This new Saito engine is very impressive! It performed flawlessly through all the testing. After the break-in runs and adjustment, there was absolutely no throttle hesitation. Throttle response thru the entire range from idle to wide open was excellent. This can make a big difference when "one click of throttle" needs to be "one click of throttle". It would idle very low without loading and accelerated instantly. The new weight saving, styling, power, smaller size and quieter muffler make the 1.25 and outstanding engine in its class.


The Saito 1.25 is a real winner! Being only a touch larger than the .91 and only 3.61oz. heavier is incredible. All this and retaining the 2.2 horsepower rating of the 1.20S is amazing!

It is a very well built, dependable and very strong running engine. Very easy to break in and setup using Saito’s instructions. Performing very well with all the combinations of props I ran on it. Considering the cold conditions in which I tested the engine this says a lot. I'd recommend this engine to anyone.... Everyone from beginner to the competition flyer will enjoy the performance and easy setup of this engine.

Saito's reputation of quality and dependability has always been their strong point. I have a few Saito's with well over 300 flights on them and they run as great today as when new. I'm certain that, with reasonable care, this engine will last for many years of great flying!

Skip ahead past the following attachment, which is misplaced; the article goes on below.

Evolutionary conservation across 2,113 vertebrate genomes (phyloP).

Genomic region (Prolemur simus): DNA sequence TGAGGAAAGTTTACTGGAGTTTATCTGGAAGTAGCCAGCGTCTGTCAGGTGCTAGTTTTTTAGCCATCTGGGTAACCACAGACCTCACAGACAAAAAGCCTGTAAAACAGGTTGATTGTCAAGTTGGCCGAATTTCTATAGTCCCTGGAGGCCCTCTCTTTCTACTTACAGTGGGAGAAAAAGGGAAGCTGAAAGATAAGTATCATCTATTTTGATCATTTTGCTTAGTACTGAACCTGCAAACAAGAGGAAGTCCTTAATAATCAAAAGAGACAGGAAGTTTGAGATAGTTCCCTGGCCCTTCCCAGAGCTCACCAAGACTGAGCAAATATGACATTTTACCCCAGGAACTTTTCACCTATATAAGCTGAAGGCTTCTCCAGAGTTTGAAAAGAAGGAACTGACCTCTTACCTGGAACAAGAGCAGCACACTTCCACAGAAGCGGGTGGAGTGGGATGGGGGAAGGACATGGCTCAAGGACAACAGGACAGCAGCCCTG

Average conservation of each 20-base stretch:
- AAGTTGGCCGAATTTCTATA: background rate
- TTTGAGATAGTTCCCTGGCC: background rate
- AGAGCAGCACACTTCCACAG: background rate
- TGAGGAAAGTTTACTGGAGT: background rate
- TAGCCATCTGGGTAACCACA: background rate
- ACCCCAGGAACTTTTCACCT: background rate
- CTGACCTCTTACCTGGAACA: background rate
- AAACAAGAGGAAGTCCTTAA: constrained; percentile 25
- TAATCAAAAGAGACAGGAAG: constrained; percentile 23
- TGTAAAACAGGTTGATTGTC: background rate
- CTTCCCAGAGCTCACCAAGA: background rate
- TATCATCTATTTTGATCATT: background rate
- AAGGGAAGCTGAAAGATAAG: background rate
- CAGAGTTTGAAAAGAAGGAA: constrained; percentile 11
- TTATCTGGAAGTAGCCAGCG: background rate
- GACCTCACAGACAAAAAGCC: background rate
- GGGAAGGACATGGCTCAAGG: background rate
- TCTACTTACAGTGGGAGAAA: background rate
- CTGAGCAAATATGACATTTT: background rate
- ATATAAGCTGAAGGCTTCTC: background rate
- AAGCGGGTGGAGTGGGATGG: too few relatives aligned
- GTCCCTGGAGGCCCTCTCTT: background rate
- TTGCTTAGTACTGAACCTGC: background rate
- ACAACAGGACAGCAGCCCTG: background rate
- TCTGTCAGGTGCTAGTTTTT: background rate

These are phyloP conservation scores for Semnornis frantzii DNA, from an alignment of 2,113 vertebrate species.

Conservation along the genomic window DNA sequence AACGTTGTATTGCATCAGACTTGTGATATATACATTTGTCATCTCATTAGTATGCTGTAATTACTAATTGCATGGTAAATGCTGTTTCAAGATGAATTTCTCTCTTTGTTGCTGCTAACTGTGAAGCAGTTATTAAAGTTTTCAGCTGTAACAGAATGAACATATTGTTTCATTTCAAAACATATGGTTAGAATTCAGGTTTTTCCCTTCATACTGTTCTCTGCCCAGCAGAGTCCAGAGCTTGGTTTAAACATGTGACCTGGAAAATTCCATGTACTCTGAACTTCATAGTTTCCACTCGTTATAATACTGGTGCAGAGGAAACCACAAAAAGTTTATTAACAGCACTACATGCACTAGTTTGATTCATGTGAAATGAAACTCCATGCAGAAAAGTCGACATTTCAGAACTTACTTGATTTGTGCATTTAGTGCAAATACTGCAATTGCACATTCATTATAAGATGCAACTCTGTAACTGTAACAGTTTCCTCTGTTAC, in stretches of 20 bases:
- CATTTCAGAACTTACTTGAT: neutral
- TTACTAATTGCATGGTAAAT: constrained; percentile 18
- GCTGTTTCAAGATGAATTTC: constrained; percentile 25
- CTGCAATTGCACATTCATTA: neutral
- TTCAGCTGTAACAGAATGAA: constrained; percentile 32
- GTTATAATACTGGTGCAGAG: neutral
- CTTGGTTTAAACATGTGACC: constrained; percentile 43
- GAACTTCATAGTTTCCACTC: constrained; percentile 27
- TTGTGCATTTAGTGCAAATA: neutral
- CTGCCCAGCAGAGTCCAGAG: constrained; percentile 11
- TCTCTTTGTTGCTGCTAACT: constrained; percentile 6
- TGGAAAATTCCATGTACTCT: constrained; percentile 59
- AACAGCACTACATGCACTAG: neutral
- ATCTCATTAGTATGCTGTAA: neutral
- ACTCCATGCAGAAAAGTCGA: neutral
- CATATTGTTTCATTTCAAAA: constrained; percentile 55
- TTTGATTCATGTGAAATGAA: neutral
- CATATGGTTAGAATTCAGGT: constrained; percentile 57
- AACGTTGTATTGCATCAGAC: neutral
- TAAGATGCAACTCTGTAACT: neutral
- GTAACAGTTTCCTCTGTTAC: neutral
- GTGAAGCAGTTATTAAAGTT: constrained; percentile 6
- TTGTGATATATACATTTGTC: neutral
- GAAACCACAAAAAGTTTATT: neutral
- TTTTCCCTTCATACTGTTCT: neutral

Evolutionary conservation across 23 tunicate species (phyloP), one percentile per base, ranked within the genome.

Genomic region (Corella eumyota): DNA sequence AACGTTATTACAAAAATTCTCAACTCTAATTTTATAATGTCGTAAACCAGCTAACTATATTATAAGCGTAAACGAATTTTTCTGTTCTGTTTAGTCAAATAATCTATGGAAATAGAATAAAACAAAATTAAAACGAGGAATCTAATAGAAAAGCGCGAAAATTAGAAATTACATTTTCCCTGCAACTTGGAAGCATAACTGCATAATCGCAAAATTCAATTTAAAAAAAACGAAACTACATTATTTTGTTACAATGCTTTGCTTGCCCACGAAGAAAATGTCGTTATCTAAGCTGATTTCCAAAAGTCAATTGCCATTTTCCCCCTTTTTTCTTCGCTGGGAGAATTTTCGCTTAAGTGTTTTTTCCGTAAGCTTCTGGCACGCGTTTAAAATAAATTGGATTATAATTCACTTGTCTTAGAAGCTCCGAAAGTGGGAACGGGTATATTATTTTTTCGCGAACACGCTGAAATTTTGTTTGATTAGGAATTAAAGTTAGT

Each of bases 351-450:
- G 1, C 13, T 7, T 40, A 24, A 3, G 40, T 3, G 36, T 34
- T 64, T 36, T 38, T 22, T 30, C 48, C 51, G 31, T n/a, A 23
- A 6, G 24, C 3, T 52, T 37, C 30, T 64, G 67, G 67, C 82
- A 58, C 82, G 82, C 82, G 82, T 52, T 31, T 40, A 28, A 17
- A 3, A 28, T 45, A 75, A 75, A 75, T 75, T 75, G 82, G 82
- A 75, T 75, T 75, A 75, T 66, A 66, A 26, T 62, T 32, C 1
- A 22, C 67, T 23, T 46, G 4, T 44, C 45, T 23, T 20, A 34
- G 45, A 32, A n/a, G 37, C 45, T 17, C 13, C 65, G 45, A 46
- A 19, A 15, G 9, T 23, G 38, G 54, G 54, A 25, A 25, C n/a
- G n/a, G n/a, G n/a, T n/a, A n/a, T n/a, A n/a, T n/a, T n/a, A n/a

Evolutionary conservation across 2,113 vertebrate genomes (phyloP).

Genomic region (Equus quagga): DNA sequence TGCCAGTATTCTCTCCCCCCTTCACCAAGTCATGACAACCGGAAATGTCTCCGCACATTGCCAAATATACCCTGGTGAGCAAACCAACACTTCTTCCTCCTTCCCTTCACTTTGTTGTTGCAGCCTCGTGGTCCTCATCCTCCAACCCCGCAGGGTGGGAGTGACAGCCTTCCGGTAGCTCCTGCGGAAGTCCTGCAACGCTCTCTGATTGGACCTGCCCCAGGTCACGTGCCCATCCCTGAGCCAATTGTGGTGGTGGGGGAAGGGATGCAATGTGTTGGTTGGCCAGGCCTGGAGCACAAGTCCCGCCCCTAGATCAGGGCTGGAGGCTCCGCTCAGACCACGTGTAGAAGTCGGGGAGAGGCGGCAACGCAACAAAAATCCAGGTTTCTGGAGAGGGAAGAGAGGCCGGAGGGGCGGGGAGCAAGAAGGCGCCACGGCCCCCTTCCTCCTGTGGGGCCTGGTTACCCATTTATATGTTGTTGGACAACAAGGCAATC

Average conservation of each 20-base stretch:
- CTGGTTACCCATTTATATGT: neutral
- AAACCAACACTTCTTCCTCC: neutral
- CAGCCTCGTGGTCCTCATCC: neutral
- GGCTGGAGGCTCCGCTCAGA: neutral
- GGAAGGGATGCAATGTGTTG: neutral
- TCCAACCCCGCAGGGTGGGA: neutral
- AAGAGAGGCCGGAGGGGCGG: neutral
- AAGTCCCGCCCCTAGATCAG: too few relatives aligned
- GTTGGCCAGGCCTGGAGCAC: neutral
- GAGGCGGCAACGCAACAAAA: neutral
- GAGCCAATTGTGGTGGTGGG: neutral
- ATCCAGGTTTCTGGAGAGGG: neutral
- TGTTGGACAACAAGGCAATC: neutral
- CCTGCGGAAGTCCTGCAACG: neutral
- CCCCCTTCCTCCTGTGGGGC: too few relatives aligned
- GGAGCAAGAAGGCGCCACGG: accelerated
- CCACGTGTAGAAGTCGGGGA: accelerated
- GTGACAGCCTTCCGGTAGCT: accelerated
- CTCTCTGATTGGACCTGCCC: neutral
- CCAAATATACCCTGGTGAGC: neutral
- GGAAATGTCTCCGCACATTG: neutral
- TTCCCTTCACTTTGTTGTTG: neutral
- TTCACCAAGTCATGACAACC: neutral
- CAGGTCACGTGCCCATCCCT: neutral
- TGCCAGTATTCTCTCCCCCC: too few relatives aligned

Thread Tools
Jun 04, 2008, 05:08 PM
Registered User

Engine thrust

Is it possible to post the static thrust aquired with the props that you used?

BTW Great review!!


Nov 12, 2008, 08:29 PM
Pro Bro # 2398
GassPasser's Avatar
saito rules !

Quick Reply

Thread Tools

Similar Threads
Category Thread Thread Starter Forum Replies Last Post
Alert Magnum XL/ASP 1.20 FS 4-Stroke Engine Starguard Engines 19 Apr 09, 2012 02:24 PM
Sold Saito FA 91 Special w/Muffler Ringed 4-Stroke (NIB freddy warbird Aircraft - Fuel - Engines and Accessories (FS/W) 6 Jan 24, 2007 04:27 PM
For Sale Saito FA 91 Special w/Muffler Ringed 4-Stroke (NIB) freddy warbird Aircraft - Fuel - Engines and Accessories (FS/W) 0 Sep 18, 2006 12:27 AM
Sold SAITO FA-80T twin 4 stroke engine hobbylink1 Aircraft - Fuel - Engines and Accessories (FS/W) 2 Jul 17, 2006 10:08 AM
SAITO FA-72 NIB 4 stroke Engine larryfl1 Aircraft - Fuel - Airplanes (FS/W) 1 Apr 18, 2004 07:54 PM